Commander's Fit Tip: It's a stretch: Simple technique prevents a major injury

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  • By Col. Michael Panarisi
If you've been following along over the last year, you are well on your way toward getting the most out of your workouts, so it's time to look at a little maintenance action to make sure you can sustain your efforts over the long haul.

One of the most beneficial, and unfortunately, often overlooked fitness components is flexibility, and flexibility is all about stretching. I'm not talking about a few bounces before a run.

I'm talking about a regimen as disciplined as the time you put into your workout.

Skip this and you'll pay sooner or later, erasing all the gains you worked so hard for. I know the temptation all too well ... you get a little rushed, and you focus all your time on the "workout."

We all do.

But the minutes we trade away accumulate, and there's just no substitute for the time it takes to restore your flexibility. That's right ... restore it.

The workouts actually reduce your flexibility over time. As you challenge your muscles, tendons and ligaments, you'll likely overdo it from time to time, and the healed tissue will be "tight."

A stretching regimen is the only cure, and the only safe way to prevent a minor misstep from becoming a major surgery.

Stretching requires just as much planning and attention as your workout and, in fact, can't be a separate part. Your routine will be much more effective if you integrate stretches as an element of your workout, rather than seeing it as a "necessary evil" before and after. And you need both ... before and after.

Here's why.

Stretching serves two primary masters ... injury prevention and range of motion.

But the techniques and goals differ for the "before" and "after" routines. The "before" elements help you "listen to your body" and prepare the body for the ensuing loads.

But these moves don't really contribute to flexibility. For that, you have to stretch a "tired muscle," making the post work out effort the real money maker.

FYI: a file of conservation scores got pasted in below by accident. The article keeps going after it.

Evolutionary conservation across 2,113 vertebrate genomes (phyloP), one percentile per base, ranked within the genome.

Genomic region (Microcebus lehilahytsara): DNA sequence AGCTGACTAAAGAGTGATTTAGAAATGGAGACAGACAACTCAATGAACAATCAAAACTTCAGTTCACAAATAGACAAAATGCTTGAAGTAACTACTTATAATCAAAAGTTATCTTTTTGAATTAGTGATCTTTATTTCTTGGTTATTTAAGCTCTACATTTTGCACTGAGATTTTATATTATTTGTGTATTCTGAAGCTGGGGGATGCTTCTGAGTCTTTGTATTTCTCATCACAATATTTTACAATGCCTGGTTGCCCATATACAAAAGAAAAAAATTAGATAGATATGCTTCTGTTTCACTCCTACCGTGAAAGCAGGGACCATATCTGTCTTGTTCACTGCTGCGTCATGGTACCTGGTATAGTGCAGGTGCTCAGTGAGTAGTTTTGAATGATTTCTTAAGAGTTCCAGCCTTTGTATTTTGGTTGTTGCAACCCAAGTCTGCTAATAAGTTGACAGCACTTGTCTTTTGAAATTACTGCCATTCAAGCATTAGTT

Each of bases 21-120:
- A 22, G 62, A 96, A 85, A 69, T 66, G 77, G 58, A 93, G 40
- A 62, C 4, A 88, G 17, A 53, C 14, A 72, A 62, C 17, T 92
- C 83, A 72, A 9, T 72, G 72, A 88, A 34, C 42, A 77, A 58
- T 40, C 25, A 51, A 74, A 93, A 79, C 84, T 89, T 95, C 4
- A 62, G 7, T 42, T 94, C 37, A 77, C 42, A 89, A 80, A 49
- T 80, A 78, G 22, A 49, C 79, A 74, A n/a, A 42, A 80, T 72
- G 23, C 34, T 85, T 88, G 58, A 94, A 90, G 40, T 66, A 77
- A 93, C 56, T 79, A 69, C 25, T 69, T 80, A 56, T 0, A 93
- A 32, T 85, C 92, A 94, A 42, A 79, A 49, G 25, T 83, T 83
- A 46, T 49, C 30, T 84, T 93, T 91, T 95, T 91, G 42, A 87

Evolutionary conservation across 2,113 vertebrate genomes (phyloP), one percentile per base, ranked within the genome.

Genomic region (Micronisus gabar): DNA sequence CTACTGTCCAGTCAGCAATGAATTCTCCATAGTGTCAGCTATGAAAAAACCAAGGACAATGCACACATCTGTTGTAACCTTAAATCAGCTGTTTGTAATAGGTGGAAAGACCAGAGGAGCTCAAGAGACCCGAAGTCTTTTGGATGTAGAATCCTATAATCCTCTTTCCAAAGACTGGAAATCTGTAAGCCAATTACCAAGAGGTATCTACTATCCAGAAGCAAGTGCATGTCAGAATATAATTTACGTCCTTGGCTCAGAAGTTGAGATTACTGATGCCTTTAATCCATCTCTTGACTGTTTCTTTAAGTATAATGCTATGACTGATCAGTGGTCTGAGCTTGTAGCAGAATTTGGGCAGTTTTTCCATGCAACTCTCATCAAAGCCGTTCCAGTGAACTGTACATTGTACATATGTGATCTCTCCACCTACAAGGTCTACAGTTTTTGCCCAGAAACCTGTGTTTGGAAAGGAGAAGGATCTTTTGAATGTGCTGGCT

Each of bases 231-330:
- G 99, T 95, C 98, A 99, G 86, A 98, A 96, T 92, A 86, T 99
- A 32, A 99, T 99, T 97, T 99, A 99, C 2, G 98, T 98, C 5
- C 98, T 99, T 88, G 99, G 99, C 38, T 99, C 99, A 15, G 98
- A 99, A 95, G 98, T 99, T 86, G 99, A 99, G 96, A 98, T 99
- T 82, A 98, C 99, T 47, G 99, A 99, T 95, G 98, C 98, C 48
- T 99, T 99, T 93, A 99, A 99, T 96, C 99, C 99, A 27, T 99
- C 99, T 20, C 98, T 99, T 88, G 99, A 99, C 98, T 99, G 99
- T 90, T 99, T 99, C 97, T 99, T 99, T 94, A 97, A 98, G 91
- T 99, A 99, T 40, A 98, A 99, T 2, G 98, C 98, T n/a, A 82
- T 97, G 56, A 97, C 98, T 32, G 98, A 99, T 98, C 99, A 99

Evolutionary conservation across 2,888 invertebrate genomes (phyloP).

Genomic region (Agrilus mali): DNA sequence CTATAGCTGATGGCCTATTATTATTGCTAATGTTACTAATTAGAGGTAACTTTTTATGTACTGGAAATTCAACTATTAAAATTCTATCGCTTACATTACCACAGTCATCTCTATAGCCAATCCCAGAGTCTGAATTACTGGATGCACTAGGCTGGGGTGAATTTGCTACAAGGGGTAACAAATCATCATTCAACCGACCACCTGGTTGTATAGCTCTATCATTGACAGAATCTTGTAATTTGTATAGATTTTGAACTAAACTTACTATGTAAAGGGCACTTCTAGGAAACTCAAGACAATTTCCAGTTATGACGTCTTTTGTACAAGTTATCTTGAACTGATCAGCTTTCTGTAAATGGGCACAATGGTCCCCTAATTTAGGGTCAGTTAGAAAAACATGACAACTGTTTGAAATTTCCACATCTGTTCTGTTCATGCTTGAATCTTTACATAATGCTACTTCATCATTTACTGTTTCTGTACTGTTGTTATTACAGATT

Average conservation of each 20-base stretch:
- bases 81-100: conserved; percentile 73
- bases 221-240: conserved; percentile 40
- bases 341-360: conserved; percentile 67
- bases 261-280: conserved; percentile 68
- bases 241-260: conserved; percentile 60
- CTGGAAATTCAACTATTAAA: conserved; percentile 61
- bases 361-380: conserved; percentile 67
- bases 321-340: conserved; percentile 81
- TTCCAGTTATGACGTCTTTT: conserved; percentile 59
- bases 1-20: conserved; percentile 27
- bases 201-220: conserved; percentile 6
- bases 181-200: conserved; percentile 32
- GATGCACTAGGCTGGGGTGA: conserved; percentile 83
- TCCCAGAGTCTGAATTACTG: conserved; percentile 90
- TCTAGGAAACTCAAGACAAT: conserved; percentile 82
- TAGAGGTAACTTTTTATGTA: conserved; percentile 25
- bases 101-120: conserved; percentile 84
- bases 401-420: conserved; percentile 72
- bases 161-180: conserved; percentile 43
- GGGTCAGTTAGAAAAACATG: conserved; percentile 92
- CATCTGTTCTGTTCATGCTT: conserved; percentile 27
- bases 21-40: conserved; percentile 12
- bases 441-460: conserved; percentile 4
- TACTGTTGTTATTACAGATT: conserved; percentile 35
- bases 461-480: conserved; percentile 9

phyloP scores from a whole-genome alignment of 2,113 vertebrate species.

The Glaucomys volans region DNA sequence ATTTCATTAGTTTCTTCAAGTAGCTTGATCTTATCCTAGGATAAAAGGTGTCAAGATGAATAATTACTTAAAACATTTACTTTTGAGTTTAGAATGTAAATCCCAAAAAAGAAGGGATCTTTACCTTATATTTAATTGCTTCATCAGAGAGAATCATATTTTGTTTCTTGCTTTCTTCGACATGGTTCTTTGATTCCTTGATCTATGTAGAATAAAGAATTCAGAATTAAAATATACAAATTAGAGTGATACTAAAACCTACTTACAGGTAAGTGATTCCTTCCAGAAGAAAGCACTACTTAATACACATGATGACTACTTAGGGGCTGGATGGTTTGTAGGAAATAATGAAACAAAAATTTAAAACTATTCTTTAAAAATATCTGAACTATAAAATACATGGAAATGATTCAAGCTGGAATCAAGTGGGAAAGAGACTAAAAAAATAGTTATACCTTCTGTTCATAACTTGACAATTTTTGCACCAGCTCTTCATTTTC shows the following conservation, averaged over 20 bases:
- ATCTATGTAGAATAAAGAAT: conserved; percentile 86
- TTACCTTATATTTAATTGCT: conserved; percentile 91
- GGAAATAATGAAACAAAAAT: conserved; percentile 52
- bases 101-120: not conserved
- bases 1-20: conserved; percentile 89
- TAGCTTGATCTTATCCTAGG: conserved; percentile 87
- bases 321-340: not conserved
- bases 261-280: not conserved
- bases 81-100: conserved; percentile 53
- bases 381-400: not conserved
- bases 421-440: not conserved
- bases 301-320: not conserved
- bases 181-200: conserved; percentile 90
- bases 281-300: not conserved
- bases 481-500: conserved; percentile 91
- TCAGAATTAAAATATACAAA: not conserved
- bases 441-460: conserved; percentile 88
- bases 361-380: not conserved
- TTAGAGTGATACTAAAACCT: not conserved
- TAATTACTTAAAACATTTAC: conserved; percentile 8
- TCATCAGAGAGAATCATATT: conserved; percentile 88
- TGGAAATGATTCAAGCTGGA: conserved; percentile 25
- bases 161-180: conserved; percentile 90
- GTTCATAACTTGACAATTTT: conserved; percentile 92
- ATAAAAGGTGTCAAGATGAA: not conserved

I've seen some pretty spooky routines over the years, and all I can say is this is one area where you absolutely need the advice of a trainer.

You can truly waste your time if you don't perfect your technique.

So many "basic stretches" violate "rule #1" ... don't force your body to fight the stretch. The classic example of a "bad stretch" is the classic "bend over and touch your toes."

This move targets your hamstrings and most actually feel a stretch with this move. It's easy to convince yourself that you are making progress too ... you can measure how close you get to the ground or for the real gumbies out there, how much of your hand hits the ground.

But think about it this way.

As you bend over, what muscle group engages to prevent you from "face planting?"

That's right, your hamstrings!

But you just can't stretch an engaged group. Effective stretches work on a relaxed muscle. For our hamstring example, the hamstrings are relaxed if you lie on your back and put your leg up towards a vertical position.

Rule #2 ... just like weightlifting, a partner makes all the difference. Remember rule #1?

Well, if you can totally relax and let someone else do all the work, you'll make big gains in a hurry. For the hamstring stretch, your partner can lift your leg towards the vertical position. This "passive" technique is exactly how the pros do it.

Rule #3 ... never stretch a "cold muscle." That's where injuries happen, and these are the easiest to prevent.

That's why I really like warming up on an elliptical trainer. Just 10 minutes (five forward, five in reverse) works almost all your body parts with minimal impact.

Then you are ready for a stretch to assess your condition and recovery prior to a workout.

So, for the next few editions, I'll offer some moves targeting individual groups and techniques to avoid injury along the way.

But in the meantime, go see our experts at the fitness center and get some hands on help.

The minutes you spend there well literally add years to your body's ability to keep you moving!